Green Living

Host an Eco Wine & Cheese Party

Our experts share tips on how to shop and pair artisanal cheeses and sustainable wines.

Host an Eco Wine & Cheese Party
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At the cheese counter:
Look for artisanal (handmade) and farmstead (handcrafted entirely on one farm) cheeses; they're produced from minimally processed milk, which contains beneficial bacteria and digestion–aiding enzymes. (In the U.S., raw milk cheeses are aged at least 60 days to avoid contamination from the bacteria Listeria.)

Pick five cheeses. "Five is perfect—not too few, but not so many that it overwhelms the palate," says Anne Saxelby of Saxelby Cheesemongers in New York City. Buy an ounce of each cheese per person.
Choose different textures. Pick soft and hard cheese made from two of the three different milks (cow's, sheep's, and goat's) in increasing levels of pungency.

At the wine shop: Look for organic and/or biodynamic wines, which are produced using low–impact farming methods. Not all sustainable wines are labeled as such; you can be sure a wine is green if it's distributed by Louis/Dressner, Mad Rose Group (Rosenthal Wine Merchant), Michael Skurnik, or Kermit Lynch—companies that specialize in eco–friendly wines.

Buy two bottles each. For a party of ten, two bottles of each type (see our wine list on page 16) will give you enough wine for tasting and for enjoying afterward.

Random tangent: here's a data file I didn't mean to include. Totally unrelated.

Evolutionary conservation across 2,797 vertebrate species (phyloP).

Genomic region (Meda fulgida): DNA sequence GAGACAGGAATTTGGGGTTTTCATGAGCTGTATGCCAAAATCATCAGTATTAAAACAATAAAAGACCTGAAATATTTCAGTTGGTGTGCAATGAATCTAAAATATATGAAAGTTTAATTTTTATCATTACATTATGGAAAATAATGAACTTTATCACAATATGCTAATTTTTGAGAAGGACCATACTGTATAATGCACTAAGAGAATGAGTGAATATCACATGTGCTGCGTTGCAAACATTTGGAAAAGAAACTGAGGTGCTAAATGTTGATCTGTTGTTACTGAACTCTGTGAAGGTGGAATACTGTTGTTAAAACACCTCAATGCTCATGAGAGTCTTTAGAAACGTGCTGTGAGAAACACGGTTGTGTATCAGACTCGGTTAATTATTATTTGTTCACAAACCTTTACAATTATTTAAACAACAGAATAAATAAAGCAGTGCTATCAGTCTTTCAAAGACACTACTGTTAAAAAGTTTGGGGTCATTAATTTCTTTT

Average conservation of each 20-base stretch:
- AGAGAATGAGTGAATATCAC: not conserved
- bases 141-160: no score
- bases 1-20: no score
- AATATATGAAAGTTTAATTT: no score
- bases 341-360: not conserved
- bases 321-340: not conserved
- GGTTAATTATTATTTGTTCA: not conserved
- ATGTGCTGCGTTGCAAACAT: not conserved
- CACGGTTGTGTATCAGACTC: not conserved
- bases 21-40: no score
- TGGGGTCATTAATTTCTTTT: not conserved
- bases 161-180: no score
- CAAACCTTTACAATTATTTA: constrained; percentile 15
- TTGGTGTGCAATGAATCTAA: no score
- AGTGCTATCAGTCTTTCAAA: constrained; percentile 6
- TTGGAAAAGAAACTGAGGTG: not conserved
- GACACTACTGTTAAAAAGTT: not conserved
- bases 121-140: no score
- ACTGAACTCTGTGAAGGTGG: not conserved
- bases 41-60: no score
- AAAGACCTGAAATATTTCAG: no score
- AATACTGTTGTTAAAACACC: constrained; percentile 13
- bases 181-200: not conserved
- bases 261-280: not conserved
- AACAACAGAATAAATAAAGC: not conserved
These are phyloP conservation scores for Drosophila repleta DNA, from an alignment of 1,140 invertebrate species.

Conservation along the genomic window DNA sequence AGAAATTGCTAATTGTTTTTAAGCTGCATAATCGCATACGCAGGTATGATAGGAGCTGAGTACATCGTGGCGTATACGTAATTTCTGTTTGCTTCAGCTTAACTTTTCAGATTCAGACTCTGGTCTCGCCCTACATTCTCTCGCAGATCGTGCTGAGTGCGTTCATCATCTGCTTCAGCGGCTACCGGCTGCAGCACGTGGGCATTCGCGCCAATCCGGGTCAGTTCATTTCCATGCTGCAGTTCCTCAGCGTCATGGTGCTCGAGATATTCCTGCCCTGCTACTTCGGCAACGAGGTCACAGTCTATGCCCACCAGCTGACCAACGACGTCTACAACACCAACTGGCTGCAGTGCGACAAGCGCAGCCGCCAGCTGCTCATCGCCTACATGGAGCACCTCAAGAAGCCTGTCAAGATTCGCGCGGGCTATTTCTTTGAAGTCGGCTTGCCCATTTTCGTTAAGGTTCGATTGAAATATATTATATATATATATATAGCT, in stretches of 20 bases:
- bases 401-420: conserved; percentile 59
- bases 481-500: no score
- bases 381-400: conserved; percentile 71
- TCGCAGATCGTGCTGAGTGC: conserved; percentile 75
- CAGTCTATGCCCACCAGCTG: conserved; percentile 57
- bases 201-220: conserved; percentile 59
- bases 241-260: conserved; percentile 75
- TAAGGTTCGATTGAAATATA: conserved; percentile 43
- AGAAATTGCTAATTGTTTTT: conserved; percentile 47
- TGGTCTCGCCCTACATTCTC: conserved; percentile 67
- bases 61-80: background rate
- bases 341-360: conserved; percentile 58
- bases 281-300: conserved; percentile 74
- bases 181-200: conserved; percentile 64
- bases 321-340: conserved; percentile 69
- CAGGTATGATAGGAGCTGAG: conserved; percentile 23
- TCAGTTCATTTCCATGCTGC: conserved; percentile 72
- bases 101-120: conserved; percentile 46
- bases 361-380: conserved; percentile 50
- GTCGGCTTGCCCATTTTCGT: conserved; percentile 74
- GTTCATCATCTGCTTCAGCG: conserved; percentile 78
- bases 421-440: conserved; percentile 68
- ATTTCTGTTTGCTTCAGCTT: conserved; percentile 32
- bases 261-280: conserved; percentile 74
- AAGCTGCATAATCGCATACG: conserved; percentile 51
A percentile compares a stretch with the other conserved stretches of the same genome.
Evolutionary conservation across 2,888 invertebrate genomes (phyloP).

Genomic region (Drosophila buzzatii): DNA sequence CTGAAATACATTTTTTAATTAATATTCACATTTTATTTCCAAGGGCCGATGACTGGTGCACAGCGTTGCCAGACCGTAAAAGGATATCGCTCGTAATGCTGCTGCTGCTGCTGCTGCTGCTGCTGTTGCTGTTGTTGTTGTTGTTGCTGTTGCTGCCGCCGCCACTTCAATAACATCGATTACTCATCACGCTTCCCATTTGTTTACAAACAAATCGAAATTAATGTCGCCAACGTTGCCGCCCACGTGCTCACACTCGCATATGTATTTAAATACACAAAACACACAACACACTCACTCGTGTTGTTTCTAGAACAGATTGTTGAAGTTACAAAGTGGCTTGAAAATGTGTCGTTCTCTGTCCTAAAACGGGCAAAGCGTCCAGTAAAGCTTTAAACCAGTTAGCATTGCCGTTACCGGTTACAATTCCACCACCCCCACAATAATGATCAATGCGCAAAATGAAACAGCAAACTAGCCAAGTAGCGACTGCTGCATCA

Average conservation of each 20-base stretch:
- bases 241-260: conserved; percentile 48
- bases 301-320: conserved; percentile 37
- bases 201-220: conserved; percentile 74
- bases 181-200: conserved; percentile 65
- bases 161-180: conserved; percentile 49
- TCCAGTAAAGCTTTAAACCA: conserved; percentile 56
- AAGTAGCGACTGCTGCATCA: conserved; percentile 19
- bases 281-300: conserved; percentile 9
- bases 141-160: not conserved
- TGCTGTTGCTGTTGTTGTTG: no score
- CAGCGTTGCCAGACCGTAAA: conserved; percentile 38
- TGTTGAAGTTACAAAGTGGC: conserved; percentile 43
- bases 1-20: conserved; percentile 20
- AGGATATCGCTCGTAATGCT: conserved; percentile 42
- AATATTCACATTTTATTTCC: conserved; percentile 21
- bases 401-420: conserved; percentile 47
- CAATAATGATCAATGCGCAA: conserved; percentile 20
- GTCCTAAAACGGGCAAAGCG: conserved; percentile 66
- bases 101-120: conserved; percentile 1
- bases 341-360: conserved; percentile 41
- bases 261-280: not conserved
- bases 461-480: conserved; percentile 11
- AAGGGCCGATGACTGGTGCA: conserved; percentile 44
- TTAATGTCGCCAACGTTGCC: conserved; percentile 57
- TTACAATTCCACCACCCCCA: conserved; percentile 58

Try a European wine. If you can't find a sustainable American one, this is a good option. Old World vintners have a history of producing wines without pesticides, which helps justify the shipping.

Take them out of the fridge 90 minutes before the party to let them reach room temperature and full flavor. Arrange them on a serving tray from mildest to most pungent.
Wines: Take chilled whites out 15 minutes before serving and open the others a full hour ahead so they can "breathe" and release their flavors fully. Pour about two ounces of wine per person and sip them in order from lightest to most intense. Provide individual, non–transparent cups to pour or spit out wines, and rinse glasses after each tasting with the next wine you're pouring.

Unless the cheese is gooey, try it first with no accompaniment, or with a baguette slice or unsalted water cracker. Notice how the flavors and textures differ depending on the age of the cheese and the type of milk it's made from.
Wines: Tilt the glass to see the wine's color—darker suggests more aging, which may mean a smoother, more complex taste. Swirl it to let in more oxygen then sniff it to detect different aromas. Finally, sip and notice what flavors emerge.
Pairing: Sample the wines and cheeses together (using the guide below, pair wine #1 with cheese #1, and so forth) and notice how they enhance each other's characteristics.